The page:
The five-county metropolitan region of Los Angeles has such large ethnic populations that it can show ethnic geography trends and patterns not easily identified in smaller places. I use Los Angeles to illustrate three dynamics that seem neglected in the urban literature. First, significant out-movement from poor, more central areas of Los Angeles into suburbs means that Blacks, Latinos, and Asians are no longer trapped in such neighborhoods, as was the case a half century ago. Second, many suburbs, particularly those built after about 1970, contain racially and ethnically diverse populations, some with very low levels of residential segregation between groups. Last, rates of ethnic group intermarriage with other groups are higher outside each group's area of residential concentration, and Blacks and Whites in Los Angeles are more likely to be married outside their respective groups than in the U.S. as a whole. All this evidence suggests the value of studying Los Angeles and suburbs as indicators of the nation's future ethnic geography.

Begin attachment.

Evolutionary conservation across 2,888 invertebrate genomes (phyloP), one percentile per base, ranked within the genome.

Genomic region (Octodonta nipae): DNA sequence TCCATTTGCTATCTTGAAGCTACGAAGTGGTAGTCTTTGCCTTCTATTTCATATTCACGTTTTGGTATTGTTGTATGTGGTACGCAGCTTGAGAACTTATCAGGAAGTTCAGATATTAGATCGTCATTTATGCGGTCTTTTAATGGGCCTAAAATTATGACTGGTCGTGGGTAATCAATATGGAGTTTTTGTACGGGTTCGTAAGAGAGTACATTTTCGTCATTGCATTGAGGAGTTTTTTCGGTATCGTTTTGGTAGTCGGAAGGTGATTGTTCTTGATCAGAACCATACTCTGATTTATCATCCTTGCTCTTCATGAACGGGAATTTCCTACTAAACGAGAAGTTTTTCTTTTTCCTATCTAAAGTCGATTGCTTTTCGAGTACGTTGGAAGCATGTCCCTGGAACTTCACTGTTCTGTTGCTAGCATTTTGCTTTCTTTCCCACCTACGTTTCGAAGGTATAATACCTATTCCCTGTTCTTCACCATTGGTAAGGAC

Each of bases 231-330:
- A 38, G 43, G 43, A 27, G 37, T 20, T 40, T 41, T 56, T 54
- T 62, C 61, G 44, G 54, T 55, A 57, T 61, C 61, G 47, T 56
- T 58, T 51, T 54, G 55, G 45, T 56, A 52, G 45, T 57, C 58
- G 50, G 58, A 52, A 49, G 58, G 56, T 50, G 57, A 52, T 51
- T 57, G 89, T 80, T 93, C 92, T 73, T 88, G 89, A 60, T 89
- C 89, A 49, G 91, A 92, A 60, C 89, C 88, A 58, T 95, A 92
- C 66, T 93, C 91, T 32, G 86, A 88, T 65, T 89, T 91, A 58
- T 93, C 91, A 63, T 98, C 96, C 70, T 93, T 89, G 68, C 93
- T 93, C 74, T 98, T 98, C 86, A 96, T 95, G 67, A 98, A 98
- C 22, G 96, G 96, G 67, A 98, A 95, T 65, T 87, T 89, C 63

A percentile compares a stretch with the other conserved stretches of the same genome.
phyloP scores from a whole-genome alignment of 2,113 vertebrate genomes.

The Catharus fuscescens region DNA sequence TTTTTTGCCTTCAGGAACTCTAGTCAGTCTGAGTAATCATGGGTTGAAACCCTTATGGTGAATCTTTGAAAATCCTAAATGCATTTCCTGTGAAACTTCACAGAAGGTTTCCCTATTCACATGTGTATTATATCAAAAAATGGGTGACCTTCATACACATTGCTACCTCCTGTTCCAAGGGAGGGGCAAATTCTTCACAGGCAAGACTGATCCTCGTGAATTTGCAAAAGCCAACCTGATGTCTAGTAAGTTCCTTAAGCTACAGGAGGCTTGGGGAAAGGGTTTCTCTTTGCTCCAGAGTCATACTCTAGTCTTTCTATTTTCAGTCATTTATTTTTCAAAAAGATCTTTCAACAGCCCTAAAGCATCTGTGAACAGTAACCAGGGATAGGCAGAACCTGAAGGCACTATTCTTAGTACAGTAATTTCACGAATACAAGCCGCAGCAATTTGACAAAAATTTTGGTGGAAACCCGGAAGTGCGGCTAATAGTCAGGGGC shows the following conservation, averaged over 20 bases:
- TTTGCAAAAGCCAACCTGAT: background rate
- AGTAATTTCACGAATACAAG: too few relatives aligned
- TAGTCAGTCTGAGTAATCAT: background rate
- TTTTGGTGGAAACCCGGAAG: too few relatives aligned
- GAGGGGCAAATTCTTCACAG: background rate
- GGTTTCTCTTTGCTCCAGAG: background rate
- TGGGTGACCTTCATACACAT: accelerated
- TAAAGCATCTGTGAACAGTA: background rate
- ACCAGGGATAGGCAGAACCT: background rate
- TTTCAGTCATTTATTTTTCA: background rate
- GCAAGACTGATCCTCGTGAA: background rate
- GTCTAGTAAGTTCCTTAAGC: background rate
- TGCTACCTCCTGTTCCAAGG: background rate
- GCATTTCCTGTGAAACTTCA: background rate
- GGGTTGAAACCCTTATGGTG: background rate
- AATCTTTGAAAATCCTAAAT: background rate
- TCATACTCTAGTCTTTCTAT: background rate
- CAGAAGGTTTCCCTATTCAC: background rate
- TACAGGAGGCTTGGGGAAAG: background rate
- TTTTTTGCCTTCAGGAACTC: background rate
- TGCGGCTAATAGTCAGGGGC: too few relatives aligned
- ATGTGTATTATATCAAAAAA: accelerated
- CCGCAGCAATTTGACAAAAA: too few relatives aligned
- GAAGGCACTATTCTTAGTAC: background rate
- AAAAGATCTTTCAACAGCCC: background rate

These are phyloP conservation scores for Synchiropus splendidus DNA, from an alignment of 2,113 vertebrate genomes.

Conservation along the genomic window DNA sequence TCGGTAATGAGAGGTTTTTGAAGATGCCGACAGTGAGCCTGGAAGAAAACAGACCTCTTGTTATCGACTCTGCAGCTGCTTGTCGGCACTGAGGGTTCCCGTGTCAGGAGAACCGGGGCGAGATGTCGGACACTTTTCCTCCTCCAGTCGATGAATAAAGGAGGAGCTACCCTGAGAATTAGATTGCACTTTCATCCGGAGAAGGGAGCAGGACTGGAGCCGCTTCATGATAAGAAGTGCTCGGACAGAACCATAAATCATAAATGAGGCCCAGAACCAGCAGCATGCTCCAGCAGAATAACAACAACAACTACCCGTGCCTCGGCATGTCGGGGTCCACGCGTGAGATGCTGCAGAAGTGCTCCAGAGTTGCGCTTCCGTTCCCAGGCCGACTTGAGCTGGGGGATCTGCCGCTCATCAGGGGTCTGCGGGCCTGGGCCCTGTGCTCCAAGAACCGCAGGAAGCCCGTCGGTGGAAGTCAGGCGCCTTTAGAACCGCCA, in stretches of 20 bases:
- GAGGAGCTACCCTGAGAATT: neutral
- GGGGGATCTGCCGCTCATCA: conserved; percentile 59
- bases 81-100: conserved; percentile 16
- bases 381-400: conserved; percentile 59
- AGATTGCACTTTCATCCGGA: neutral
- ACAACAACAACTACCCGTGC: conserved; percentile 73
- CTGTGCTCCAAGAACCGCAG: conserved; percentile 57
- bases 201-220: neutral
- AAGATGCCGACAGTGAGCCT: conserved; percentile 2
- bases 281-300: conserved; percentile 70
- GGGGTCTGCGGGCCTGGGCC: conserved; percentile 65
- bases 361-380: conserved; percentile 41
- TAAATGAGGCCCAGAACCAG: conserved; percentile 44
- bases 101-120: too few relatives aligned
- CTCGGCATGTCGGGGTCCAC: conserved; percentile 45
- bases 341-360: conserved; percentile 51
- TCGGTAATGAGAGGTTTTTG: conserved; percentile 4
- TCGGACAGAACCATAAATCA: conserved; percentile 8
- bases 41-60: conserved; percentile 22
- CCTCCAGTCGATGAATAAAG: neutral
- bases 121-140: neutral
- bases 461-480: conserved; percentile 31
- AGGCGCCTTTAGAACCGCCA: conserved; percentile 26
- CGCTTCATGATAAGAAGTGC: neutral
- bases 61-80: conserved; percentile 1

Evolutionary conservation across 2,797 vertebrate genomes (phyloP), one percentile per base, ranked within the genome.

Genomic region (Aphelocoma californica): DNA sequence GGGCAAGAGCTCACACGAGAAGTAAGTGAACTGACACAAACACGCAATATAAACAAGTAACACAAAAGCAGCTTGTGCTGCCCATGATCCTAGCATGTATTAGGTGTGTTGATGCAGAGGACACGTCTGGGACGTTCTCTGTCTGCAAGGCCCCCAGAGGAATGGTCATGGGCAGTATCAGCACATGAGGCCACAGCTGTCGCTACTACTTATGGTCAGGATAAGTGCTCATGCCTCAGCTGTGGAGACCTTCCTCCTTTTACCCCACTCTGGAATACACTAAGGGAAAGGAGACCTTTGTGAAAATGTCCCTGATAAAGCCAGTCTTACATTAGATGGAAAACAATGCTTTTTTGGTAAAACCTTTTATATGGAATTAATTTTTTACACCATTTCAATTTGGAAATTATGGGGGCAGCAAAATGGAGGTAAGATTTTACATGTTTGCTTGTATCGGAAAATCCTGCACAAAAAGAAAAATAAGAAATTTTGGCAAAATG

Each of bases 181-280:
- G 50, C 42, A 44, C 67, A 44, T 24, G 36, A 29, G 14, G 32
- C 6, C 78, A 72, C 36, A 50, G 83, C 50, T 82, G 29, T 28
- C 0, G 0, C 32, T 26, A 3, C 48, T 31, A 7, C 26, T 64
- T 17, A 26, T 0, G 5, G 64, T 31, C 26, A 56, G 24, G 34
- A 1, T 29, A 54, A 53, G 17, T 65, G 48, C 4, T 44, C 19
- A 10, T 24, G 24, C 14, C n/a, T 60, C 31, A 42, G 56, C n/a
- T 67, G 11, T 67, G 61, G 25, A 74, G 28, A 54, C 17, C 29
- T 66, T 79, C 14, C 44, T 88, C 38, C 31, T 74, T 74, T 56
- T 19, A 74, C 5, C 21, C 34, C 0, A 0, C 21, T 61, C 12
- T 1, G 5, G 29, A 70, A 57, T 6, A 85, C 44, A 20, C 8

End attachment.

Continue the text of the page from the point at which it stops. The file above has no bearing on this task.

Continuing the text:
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pp. 97-116
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